Cognitive Perception

What is cognitive perception?[edit]

Cognitive perception includes, aside from the senses listening, seeing, smelling, tasting and feeling, the way in which we deal with information. While perception refers to ways of obtaining information from our environment, cognition describes processes such as remembering, learning, solving problems and orientation.

Perception and cognition for software and websites are linked with a high usability, i. e. the highest possible quality of use. Conception, development and evaluation of software and hardware solutions are made dependent on cognitive perception, so that it is easy for the user to use a technological application sensibly and appropriately. In addition, user-friendliness can be improved on the basis of findings from cognitive perception.

This is expressed in different programmer paradigms such as in interactions design or in web usability. Considering the cognitive skills of users and the characteristics of user interactions, website designers and programmers attempt to make technical applications more user friendly, without neglecting aesthetic principles.

General Information[edit]

As we absorb about 80% of our information from the environment through our eyes, the design of websites and applications is a particularly important aspect of user-friendliness. Visual perception is influenced by optical impulses.

Text, text structure and -format, pictures, animations, graphics and videos are important characteristics of websites and interactive applications. The difficulty lies in the fact that the visual perception of websites strains the eyes, and the information must be presented so that this strain is as little as possible. There are many factors involved in this, and depending on the aim of the application, there are different rules to consider, which are themed during the processes of usability engineering and interaction design.[1]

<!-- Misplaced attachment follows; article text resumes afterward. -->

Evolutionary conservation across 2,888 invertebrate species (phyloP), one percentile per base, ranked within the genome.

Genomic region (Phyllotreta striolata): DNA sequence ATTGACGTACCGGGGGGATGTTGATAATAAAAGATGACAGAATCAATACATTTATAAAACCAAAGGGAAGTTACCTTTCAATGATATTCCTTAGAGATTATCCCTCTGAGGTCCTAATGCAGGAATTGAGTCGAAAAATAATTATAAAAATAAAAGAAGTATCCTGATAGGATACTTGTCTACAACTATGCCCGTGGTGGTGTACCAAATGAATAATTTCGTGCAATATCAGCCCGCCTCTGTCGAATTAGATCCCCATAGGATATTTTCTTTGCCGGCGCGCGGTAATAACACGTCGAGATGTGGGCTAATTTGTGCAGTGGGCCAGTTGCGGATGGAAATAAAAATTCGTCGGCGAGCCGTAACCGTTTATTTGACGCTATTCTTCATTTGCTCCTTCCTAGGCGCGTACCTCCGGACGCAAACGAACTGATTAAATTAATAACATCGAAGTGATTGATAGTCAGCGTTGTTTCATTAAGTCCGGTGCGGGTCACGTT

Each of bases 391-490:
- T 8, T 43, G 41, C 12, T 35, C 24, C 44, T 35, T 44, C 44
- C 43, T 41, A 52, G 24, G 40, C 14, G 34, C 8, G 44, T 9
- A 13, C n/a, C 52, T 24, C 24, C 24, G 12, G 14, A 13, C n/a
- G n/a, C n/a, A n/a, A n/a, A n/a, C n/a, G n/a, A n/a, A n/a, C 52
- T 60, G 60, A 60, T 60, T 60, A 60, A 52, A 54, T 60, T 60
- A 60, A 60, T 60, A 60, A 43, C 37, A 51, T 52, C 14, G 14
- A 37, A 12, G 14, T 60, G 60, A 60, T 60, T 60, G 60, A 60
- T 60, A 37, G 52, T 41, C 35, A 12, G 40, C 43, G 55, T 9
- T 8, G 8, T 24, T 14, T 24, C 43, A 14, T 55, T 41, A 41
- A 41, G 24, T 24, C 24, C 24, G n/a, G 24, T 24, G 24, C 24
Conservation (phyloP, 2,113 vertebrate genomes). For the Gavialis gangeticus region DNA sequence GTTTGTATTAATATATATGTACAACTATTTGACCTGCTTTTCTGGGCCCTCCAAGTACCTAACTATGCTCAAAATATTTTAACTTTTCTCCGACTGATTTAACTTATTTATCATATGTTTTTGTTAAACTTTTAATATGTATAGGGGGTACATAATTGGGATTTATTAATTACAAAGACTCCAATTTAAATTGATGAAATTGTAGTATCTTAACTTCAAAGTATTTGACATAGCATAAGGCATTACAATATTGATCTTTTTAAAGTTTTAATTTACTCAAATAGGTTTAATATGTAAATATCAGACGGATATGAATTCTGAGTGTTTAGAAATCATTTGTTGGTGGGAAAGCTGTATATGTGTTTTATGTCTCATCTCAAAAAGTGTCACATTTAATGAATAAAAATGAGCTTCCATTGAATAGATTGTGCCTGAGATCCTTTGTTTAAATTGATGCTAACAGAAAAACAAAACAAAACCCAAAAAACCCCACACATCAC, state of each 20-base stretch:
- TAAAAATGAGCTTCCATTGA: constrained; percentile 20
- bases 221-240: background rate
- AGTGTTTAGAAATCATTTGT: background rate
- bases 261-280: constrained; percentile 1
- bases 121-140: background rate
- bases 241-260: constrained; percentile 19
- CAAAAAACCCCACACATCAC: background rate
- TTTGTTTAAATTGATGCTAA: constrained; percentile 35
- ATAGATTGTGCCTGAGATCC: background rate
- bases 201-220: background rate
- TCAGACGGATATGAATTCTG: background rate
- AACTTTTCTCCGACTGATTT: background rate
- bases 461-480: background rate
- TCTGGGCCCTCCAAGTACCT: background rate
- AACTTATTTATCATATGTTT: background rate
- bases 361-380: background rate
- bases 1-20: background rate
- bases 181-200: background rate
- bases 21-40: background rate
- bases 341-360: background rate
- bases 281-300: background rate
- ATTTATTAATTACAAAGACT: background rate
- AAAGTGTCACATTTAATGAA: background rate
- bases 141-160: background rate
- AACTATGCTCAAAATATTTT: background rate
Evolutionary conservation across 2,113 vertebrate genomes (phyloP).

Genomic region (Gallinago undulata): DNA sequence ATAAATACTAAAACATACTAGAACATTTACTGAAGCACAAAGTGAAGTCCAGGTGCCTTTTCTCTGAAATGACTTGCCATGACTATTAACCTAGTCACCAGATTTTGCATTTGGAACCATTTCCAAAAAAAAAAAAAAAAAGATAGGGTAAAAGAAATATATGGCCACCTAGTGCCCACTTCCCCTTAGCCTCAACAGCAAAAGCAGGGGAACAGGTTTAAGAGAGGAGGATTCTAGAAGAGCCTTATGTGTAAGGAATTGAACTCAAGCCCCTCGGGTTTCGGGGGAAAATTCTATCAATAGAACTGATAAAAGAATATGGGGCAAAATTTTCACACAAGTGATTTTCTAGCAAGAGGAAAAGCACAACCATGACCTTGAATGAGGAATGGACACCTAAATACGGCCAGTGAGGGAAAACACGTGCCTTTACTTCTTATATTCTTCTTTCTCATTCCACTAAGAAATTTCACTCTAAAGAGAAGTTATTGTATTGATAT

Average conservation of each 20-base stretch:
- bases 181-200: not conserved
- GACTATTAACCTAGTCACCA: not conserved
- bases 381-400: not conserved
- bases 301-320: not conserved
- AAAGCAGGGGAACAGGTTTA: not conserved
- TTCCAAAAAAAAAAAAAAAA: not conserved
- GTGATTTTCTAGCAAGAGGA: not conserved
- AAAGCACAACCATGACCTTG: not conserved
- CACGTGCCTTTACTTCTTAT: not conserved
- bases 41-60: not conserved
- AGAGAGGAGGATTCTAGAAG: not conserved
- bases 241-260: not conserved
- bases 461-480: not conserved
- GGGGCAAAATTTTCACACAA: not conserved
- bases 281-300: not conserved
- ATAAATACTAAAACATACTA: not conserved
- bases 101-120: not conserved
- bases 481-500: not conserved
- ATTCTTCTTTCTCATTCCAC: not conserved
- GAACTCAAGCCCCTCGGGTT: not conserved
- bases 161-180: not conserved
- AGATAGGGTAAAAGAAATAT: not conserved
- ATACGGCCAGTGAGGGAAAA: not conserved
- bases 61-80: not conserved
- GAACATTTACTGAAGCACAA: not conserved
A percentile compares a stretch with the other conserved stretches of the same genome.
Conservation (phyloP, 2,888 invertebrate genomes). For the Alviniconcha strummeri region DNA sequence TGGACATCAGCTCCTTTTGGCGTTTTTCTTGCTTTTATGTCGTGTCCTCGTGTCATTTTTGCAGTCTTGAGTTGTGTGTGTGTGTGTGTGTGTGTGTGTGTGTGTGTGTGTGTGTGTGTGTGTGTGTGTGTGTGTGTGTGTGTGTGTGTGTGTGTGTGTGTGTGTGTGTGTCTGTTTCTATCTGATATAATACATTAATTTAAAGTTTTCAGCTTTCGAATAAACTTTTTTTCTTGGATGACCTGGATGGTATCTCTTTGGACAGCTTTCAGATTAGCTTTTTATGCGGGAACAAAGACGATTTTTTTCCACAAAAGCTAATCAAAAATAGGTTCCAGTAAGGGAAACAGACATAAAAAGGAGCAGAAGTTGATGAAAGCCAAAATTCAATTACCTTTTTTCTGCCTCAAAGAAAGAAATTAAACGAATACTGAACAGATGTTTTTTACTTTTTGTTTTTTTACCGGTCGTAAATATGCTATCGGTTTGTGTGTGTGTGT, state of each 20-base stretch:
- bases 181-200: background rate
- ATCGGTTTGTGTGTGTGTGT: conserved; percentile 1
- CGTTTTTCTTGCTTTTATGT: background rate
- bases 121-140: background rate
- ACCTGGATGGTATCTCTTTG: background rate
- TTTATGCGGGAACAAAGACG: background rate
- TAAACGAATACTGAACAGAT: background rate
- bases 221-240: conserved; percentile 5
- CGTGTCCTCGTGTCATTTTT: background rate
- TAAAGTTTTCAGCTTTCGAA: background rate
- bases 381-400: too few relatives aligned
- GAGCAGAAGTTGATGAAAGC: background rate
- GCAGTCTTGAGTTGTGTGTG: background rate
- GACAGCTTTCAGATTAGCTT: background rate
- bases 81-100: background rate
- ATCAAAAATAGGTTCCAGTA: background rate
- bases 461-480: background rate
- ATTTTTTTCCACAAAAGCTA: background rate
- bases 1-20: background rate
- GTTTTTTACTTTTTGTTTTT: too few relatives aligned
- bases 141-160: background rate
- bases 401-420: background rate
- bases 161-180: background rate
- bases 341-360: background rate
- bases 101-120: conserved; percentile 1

Influences from psychology, physiology, linguistics, information technology and media design are used to offer the user as far as possible what they expect. Processes such as summarizing, understanding, learning, remembering or dealing with information are an extra challenge for the design of websites and applications when the aim is exceptionally good user experience.

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Practical application[edit]

In usability engineering, there are many rules about how websites and software should be created so that the user can percept and understand the information easily, or can interact with it.

  • Architecture: During the planning of the website, the information architecture can be chosen so that the website serves the central needs of the user, thereby achieving its goal.
  • Structure: The structure of different web pages and their linguistic description have an influence on the navigation of the user. Through simple, useful definitions, the website can help the user to understand the content (and such semantic decisions also have an influence on search engine optimization). Examples of this include meaningful URLs and intuitive menu bars.